Before you say “hey, scribbled bitching is writing!” I’ll cut you off with “no, it doesn’t qualify.” I’ve told many a struggling writer if they’re stuck they should just write about that experience, because at least it’s something. I was lying; that stuff is absolute shit and you should burn it. Read something! Take a walk!

Nobody likes a complainer.

I never follow through with anything I resolve to do, as a result of examining my shortcomings. Do you know how hot I’d be if I did, and how admired as an intellectual gift to mankind? Those journals could have been cathartic, were I not lazy as hell. I am a squanderer of god-given gifts. It’s what I do. It’s what most people do. So why keep harping on myself about it? I gave myself permission to toss expectations aside – and over the weekend I wrote 115 pages of not-whining.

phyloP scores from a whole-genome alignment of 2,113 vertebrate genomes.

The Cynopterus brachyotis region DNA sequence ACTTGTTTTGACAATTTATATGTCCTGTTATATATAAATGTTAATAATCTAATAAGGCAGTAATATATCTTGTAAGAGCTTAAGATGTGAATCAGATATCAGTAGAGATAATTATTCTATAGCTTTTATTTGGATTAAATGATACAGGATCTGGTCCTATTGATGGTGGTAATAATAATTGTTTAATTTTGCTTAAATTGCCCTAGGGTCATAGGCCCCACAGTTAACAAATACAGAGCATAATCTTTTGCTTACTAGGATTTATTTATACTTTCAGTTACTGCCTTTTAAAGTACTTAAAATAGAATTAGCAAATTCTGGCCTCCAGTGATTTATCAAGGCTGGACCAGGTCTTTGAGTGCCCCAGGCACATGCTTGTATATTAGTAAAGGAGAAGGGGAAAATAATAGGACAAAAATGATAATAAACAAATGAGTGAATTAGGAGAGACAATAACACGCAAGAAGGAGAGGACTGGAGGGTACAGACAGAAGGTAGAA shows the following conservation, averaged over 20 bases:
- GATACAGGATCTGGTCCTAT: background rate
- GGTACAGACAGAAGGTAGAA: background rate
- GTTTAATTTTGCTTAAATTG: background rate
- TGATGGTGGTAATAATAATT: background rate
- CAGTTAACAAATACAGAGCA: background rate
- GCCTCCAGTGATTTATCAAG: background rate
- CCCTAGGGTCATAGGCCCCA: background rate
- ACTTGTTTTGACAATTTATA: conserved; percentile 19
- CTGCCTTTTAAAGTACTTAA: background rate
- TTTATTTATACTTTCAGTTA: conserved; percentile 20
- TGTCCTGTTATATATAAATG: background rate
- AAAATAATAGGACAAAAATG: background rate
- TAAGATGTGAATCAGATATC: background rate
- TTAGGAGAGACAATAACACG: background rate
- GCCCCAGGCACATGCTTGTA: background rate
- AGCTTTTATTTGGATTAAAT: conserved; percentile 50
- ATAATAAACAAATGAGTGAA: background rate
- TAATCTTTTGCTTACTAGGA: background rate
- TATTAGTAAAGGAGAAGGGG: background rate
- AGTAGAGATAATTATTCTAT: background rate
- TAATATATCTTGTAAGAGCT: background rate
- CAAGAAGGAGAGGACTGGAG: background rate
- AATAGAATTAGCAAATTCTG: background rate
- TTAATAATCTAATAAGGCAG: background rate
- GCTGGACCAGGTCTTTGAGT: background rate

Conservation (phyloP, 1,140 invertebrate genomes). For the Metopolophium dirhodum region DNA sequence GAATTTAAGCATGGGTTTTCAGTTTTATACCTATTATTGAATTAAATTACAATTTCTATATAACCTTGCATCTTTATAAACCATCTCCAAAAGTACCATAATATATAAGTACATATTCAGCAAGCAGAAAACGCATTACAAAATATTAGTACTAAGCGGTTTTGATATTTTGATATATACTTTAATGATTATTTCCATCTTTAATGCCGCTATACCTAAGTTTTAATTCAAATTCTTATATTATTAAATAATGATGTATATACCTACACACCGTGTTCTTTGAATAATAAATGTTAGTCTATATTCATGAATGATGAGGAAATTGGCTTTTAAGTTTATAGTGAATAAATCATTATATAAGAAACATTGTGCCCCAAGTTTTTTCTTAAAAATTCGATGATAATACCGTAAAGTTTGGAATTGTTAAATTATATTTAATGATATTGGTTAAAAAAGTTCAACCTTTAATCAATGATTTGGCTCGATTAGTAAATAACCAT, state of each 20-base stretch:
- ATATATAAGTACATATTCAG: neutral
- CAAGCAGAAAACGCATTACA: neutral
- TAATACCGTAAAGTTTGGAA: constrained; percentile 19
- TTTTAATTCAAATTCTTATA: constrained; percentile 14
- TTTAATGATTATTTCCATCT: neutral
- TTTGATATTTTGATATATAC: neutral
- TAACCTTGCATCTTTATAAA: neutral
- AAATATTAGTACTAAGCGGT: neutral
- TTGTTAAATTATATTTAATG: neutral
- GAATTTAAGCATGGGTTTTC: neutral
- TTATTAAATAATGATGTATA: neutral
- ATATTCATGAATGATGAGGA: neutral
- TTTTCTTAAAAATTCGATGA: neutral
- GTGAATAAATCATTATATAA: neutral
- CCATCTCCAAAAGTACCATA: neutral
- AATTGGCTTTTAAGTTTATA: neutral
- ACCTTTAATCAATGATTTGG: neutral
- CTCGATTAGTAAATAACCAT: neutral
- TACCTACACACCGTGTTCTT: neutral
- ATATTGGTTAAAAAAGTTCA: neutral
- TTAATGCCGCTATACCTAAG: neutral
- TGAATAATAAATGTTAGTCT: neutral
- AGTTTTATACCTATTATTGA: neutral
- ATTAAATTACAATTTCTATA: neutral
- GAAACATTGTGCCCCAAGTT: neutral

Why? Because I didn’t have to!

A lot of those words resembled the heavy lifting of book reviewing for publication. It’s a stupid amount of work, and when I’m doing it for a byline I bitch about it. Strangely, when it’s not something I have to do, it’s pure pleasure. You’re right, that doesn’t make sense. But talk to anyone who’s reviewed professionally, who’s written anything professionally, and they’ll say the same. I know because we talk on Twitter, we publicly complain about how people send us free books and then – brace yourselves – they publish what comes out of us because they respect our opinions!

I know! It’s insane we deal with that shit.